Making health care more affordable in Burkina Faso, Mali, and Niger

June 08, 2016

In the 1980s, with advice from international organizations, most African countries adopted direct payment for health services as the primary means to finance their health systems. Patients had to pay for health services out-of-pocket, severely hindering access to services for the most vulnerable. New recommendations in the 2000s called for African countries to offer subsidies or abolish payments for certain health services and groups. Until now, the impacts of these reforms in francophone West Africa have not been documented.

An IDRC-funded project led by the Laboratoire d’études et de recherche sur les dynamiques sociales et le development local (LASDEL) in Niger and the Centre hospitalier de l’Université de Montréal (CHUM) in Canada examined the effects of removing or subsidizing direct payment for health services in Burkina Faso, Mali, and Niger.

The research identifies major challenges in the countries' health services and suggests strategies for improving equity and access to health systems, especially for women, children, and those requiring treatment for HIV/AIDS and malaria.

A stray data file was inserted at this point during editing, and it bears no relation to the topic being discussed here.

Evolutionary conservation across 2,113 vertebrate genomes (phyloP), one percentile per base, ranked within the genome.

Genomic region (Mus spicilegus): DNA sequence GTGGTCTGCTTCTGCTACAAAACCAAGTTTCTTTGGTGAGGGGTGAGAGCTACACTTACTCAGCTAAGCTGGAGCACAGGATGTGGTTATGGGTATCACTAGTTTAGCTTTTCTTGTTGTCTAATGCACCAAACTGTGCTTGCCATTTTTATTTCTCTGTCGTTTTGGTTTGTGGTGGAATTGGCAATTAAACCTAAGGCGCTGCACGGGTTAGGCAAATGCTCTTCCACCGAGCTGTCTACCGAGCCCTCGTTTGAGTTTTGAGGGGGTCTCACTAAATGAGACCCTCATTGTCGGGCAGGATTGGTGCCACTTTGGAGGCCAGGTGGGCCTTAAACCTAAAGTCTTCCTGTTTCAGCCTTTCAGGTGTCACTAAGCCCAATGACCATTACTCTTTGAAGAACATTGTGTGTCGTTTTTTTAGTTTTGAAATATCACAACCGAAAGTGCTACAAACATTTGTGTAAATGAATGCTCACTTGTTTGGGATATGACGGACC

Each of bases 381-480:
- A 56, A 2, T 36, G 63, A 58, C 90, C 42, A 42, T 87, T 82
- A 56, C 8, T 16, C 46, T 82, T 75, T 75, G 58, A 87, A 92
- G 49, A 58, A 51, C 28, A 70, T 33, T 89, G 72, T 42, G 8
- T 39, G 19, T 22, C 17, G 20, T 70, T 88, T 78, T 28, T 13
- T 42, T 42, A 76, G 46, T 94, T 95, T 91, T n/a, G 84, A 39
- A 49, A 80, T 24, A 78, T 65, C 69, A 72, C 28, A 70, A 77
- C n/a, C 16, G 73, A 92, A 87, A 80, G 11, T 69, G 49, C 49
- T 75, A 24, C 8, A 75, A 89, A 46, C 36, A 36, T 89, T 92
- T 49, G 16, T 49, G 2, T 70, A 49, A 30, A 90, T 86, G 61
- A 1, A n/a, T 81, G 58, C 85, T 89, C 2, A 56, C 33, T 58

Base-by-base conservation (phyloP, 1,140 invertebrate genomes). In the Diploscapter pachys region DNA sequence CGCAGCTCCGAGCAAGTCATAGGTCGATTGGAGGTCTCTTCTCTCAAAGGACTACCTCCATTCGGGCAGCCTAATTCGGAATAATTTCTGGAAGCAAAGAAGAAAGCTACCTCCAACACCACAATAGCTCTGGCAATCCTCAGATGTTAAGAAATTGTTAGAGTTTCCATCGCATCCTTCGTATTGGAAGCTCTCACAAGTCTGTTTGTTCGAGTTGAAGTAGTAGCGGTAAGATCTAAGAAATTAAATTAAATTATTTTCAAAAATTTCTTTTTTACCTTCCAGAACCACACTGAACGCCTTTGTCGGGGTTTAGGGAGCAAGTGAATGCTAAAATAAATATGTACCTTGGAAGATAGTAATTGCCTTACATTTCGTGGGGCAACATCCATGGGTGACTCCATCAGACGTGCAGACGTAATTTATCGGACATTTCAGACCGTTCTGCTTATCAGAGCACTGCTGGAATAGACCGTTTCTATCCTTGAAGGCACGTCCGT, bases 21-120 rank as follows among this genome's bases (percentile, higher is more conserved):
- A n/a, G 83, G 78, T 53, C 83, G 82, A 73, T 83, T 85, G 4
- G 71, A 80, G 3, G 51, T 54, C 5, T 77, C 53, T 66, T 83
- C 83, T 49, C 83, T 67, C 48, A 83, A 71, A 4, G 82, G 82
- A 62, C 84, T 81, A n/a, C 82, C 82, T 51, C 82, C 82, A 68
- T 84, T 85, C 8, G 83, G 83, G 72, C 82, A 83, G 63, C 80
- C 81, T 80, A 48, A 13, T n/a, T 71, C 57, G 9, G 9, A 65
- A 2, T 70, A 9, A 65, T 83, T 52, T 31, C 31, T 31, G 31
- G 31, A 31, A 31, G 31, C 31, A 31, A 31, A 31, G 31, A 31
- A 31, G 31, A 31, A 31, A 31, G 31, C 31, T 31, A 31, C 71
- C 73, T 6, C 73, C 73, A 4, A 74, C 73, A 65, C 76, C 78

Collaboration with regional partners in West Africa, including MISELI, Africsanté, and the Centre national de recherche scientifique et technologique au Burkina Faso, was central to the project.

By encouraging close interaction with decision-makers and health providers in West Africa, the research is informing debates on reforms for more equitable health systems in West Africa.

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